High speed steels are alloys that gain their properties from either tungsten or molybdenum, often with a combination of the two. They belong to the Fe–C–X multi-component alloy system where X represents chromium, tungsten, molybdenum, vanadium, or cobalt. Generally, the X component is present in excess of 7%, along with more than 0.60% carbon. The alloying element percentages do not alone bestow the hardness-retaining properties; they also require appropriate high-temperature heat treatment to become true HSS; see History above.
In the unified numbering system (UNS), tungsten-type grades (e.g. T1, T15) are assigned numbers in the T120xx series, while molybdenum (e.g. M2, M48) and intermediate types are T113xx. ASTM standards recognize 7 tungsten types and 17 molybdenum types.
The addition of about 10% of tungsten and molybdenum in total maximises efficiently the hardness and toughness of high speed steels and maintains those properties at the high temperatures generated when cutting metals.
Molybdenum High Speed Steels (HSS)
Adding molybdenum, tungsten and chromium steel creates several alloys commonly called "HSS", measuring 63-65 Rockwell hardness.
Cobalt High Speed Steels (HSS)
The addition of cobalt increases heat resistance, and can give a Rockwell hardness up to 67.
The life of high-speed steel can be prolonged by coating the tool . One such coating is TiN (titanium nitride). Most coatings generally increase a tool's hardness and/or lubricity. A coating allows the cutting edge of a tool to cleanly pass through the material without having the material gall (stick) to it. The coating also helps to decrease the temperature associated with the cutting process and increase the life of the tool.
Lasers and electron beams can be used as sources of intense heat at the surface for heat treatment, remelting (glazing), and compositional modification. It is possible to achieve different molten pool shapes and temperatures. Cooling rates range from 103 to 106 K s−1. Beneficially, there is little or no cracking or porosity formation.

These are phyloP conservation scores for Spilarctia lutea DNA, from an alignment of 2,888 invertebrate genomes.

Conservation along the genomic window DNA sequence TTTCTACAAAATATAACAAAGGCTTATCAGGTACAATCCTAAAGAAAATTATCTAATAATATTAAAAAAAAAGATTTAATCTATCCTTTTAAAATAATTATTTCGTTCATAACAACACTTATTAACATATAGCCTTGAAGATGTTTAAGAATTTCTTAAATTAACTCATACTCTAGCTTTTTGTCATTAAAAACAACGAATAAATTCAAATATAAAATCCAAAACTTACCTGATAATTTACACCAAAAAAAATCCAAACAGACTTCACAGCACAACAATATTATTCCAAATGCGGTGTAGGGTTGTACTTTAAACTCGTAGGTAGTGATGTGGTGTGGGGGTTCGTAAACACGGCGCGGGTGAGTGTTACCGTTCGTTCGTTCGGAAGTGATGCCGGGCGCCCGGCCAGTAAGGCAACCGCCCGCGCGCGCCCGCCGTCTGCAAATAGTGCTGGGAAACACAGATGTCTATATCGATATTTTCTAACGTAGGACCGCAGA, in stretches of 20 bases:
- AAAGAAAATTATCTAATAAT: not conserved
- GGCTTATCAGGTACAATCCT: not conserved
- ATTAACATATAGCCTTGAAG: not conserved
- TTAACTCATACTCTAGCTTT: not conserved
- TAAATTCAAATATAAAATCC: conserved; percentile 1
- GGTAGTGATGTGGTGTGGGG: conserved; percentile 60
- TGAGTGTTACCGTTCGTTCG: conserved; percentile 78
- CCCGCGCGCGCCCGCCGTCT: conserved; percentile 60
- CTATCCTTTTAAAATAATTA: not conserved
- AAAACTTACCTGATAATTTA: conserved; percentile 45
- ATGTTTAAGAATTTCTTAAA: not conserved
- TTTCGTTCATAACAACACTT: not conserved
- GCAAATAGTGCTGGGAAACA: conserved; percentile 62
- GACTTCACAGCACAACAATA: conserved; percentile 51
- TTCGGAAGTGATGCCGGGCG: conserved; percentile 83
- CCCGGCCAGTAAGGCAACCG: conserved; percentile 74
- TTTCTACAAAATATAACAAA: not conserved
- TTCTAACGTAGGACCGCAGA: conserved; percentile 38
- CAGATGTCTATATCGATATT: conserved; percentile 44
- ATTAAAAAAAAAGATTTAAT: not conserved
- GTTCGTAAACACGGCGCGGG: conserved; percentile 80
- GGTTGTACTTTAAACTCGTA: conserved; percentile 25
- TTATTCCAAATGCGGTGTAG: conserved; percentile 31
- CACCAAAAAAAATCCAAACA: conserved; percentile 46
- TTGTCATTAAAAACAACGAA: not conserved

While the possibilities of heat treating at the surface should be readily apparent, the other applications beg some explanation. At cooling rates in excess of 106 K s−1 eutectic microconstituents disappear and there is extreme segregation of substitutional alloying elements. This has the effect of providing the benefits of a glazed part without the associated run in wear damage.
The alloy composition of a part or tool can also be changed to form a high speed steel on the surface of a lean alloy or to form an alloy or carbide enriched layer on the surface of a high speed steel part. Several methods can be used such as foils, pack boronising, plasma spray powders, powder cored strips, inert gas blow feeders, etc. Although this method has been reported to be both beneficial and stable, it has yet to see widespread commercial use.
The main use of high-speed steels continues to be in the manufacture of various cutting tools: drills, taps, milling cutters, tool bits, gear cutters, saw blades, planer and jointer blades, router bits, etc., although usage for punches and dies is increasing.
High speed steels also found a market in fine hand tools where their relatively good toughness at high hardness, coupled with high abrasion resistance, made them suitable for low speed applications requiring a durable keen (sharp) edge, such as files, chisels, hand plane blades, and damascus kitchen knives and pocket knives.
High speed steel tools are the most popular for use in woodturning, as the speed of movement of the work past the edge is relatively high for handheld tools, and HSS holds its edge far longer than high carbon steel tools can.